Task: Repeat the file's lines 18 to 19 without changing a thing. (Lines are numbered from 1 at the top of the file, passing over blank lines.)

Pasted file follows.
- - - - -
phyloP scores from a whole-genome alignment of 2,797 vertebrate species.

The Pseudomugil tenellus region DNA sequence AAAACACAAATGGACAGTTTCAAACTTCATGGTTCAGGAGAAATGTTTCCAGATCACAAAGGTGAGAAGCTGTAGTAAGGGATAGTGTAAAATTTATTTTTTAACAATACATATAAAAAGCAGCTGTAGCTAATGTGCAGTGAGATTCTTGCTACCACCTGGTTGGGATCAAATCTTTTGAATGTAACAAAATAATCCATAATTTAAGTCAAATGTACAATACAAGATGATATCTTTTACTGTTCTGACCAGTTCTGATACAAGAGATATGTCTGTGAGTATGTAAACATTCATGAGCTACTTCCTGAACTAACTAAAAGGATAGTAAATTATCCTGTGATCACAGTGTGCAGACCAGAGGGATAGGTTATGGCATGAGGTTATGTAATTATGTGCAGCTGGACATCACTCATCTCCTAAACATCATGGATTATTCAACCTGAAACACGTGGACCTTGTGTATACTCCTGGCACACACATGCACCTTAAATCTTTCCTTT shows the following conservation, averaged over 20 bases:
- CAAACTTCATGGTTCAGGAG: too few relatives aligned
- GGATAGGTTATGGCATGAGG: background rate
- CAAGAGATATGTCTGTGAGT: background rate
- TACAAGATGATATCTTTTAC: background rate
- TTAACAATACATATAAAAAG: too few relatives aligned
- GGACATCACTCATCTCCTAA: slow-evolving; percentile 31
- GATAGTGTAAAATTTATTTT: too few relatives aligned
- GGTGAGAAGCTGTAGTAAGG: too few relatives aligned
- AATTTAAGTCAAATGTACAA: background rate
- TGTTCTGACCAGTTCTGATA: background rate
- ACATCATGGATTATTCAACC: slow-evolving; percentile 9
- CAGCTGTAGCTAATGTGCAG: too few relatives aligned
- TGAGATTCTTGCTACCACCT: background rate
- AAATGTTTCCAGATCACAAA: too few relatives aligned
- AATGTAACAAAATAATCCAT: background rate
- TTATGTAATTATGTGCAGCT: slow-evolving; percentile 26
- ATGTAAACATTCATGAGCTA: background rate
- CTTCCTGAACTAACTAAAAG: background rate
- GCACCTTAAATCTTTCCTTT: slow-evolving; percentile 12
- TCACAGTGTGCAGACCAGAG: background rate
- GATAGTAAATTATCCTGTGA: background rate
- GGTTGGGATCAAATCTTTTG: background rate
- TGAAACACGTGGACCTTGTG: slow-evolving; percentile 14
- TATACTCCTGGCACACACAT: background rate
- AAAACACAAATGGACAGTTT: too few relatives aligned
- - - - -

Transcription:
- TTATGTAATTATGTGCAGCT: slow-evolving; percentile 26
- ATGTAAACATTCATGAGCTA: background rate